‘have become amateur stylists—scrupulously attending, as never before, to the details and meanings of the design and décor of their homes, their clothes, their appliances, their meals, their hobbies, and more.’

There has been an inevitable backlash from bloggers, and lots of heated discussions on Facebook etc. – after all what’s wrong with wanting to create a beautiful and carefully curated living space?

For me part of the key is authenticity – by all means colour code your books if it’s easier for you to find them that way; display your Le Creuset pots with pride if you actually use them for cooking and revel in that inherited Arco lamp that fills you with memories of a favourite aunt. 

And yes, stubbornly continue to enjoy your owls even after 81% of your readers have told you they’re over as a design trend.

But at what point does today’s pretty object turn into tomorrow’s ‘Keep Calm and Carry On’ poster? How do you decide what objects to give houseroom to? And what mistakes have you made – barcarts and globes that just gather dust; trendy paint colours that now make you cringe; objects that you bought on a whim because you saw them in a design blog, but have never really fitted into your home?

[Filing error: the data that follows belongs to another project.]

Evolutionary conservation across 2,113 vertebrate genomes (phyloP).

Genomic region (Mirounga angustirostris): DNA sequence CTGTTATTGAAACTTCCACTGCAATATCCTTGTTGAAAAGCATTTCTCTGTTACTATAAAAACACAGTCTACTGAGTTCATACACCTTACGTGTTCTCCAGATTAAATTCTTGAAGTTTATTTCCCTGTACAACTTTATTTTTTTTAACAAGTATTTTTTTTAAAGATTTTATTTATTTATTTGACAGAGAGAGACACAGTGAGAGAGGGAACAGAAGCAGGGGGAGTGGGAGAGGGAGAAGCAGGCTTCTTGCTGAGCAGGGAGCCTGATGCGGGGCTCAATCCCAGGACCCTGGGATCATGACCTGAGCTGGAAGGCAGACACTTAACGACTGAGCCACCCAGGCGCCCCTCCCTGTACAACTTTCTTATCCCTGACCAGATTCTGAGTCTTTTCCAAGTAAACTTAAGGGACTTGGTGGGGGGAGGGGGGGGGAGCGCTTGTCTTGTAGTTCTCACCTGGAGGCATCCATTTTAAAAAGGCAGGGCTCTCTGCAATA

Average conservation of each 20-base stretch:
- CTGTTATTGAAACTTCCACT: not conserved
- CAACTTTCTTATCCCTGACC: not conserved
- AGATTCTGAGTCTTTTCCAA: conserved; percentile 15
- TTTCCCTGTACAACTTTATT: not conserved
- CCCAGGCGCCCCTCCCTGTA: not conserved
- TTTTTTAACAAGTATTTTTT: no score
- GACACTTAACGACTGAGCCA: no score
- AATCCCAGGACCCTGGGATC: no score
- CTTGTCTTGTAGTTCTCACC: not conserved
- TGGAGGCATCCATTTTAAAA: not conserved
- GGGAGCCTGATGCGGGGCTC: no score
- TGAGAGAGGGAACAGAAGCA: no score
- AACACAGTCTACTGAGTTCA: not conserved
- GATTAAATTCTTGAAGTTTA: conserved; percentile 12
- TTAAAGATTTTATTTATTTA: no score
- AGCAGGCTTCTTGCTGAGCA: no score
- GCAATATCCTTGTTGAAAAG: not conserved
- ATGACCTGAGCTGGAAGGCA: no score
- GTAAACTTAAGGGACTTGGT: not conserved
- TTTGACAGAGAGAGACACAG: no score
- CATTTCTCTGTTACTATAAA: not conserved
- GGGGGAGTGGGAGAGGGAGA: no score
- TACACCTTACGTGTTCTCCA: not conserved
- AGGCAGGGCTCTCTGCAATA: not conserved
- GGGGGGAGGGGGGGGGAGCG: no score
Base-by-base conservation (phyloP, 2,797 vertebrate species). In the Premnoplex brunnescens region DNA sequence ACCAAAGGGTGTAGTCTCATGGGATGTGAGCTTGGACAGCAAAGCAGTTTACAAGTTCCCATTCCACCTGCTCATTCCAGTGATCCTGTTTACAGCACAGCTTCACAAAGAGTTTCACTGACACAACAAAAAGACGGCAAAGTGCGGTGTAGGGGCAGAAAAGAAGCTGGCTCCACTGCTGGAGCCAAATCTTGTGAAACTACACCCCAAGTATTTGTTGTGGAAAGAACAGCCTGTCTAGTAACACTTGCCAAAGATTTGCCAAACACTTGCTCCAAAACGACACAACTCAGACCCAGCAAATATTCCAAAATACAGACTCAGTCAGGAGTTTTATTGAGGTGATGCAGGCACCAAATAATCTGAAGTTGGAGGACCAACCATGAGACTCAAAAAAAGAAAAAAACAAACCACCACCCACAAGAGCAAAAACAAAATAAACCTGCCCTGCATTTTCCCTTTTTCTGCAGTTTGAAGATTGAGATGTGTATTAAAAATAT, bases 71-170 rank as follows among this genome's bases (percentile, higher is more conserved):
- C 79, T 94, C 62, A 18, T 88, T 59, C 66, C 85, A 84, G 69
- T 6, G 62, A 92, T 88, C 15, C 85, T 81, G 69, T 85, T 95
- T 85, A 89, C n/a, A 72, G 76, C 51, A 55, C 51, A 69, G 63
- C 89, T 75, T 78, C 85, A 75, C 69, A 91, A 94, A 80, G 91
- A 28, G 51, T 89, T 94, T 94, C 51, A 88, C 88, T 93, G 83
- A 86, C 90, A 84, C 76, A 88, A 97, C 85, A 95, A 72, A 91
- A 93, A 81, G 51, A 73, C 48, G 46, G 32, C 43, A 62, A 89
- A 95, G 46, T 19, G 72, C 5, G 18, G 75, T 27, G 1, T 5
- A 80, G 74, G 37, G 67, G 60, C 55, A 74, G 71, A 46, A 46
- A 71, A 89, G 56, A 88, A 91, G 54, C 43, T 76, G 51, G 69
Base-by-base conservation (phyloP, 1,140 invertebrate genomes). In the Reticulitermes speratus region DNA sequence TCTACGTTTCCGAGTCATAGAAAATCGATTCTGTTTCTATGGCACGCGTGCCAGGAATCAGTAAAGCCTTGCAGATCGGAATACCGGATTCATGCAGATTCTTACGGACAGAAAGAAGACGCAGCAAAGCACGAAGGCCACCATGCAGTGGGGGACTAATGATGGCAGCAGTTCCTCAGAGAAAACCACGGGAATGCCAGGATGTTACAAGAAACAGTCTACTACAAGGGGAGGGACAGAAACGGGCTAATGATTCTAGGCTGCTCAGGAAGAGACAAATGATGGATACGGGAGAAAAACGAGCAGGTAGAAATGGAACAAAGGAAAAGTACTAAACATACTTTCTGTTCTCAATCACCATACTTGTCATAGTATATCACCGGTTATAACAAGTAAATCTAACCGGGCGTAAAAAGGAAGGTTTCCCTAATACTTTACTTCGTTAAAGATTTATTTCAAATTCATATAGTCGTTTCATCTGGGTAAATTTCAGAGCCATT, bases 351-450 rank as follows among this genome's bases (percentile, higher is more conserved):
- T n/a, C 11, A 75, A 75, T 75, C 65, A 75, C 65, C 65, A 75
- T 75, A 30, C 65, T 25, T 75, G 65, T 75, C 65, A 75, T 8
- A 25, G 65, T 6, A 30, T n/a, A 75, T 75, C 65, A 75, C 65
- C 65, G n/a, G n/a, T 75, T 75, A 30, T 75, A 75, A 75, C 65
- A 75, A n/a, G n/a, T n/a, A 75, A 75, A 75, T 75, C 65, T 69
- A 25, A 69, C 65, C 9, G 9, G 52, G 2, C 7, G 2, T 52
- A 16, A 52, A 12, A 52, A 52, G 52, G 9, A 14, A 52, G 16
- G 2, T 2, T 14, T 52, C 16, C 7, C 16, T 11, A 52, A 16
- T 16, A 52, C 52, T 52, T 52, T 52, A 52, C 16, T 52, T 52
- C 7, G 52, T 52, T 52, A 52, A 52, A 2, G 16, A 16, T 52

The writer of the article lists – extremely weird - design clichés here. Some like the bar cart I can totally understand, but fresh flowers, a cliché? Seriously?


21 May 2012

Fan Bingbing at Cannes


Last week Chinese actress Fan Bingbing won the Internet.







Firstly she gets to be called Fan Bingbing; secondly she gets to put tassels in her hair and look stunningly beautiful,  not utterly ridiculous: and thirdly she got to wear one of the most exquisite dresses I have ever, ever seen.